A traditional villa facade hides a soaring, chapel-like quality at the rear of the house, with monumental walls of concrete, a huge window and triangular skylight
Q&A with architect Malcolm Walker
Do you relish villa renovations or sigh deeply each time you take one on? I never sigh. Some are more of a challenge than others, but it’s never dull. Although the villa itself is fairly repetitive, a modern house demands much more and that’s where the fun starts – issues of sun, social organisation, relationship to the outside, and clients’ lifestyles are issues the original villa never addressed. It’s putting all these into the renovation, yet respecting the original house, which is tricky and fun!
What was different about this renovation? Firstly, it was a very big house on a very small site. Everything was oversized and it was very dark. It was crowded by neighbours, so easy sun, outlook and wide-open outdoor space wasn’t available. And, of course, they were particularly special clients.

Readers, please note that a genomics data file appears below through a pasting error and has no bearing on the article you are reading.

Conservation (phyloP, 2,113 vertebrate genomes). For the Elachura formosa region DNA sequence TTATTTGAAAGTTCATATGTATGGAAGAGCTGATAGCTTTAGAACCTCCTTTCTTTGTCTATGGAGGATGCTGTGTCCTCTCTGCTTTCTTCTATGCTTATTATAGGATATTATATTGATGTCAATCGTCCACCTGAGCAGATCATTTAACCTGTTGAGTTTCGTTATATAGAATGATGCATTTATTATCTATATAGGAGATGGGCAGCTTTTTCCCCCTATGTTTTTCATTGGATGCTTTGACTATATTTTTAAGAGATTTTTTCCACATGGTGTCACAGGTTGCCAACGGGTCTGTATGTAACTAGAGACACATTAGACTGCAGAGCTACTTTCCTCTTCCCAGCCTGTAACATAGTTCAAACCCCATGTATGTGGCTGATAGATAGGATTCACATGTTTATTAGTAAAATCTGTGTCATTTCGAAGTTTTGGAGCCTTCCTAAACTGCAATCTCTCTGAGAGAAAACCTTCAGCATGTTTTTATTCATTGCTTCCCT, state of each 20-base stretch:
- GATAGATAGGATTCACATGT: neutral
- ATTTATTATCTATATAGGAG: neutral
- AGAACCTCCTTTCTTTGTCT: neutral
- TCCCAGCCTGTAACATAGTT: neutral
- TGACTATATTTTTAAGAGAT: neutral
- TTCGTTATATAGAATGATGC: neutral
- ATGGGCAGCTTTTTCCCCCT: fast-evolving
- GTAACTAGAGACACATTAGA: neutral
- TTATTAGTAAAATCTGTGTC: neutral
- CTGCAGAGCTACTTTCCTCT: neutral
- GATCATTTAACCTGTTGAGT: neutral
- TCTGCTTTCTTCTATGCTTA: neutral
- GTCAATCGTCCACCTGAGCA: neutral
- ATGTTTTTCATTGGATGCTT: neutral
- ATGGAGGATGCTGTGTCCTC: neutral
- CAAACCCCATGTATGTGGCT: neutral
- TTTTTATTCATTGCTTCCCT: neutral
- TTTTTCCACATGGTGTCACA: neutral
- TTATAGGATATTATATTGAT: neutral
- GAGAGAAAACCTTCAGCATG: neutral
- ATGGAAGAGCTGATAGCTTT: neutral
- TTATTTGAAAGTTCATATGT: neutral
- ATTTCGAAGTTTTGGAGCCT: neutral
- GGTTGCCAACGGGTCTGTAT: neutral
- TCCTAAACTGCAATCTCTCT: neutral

There’s a playful quality to the way you manipulate scale and light here. Thanks. Light was particularly important and a driver for what we did and we had fun with it – skating light along ceilings and down the rough-formed concrete. Windows are all varied and spread throughout the house, central and external, high and low, so the light changes utterly during the day.
What are the key design decisions you are most pleased with? Closing the plan down so it is a sequence of spaces and doesn’t reveal the outside, except in an intimate way. There’s not much of the outside but what there is is interesting. That’s what those concrete walls are doing – obscuring and revealing. Splitting the corridor into two and adding the clerestory window to the hall livens the place up and breaks any preconception of a villa you may have after the front door is opened.
Words by: Maria Majsa. Photographs by: Patrick Reynolds.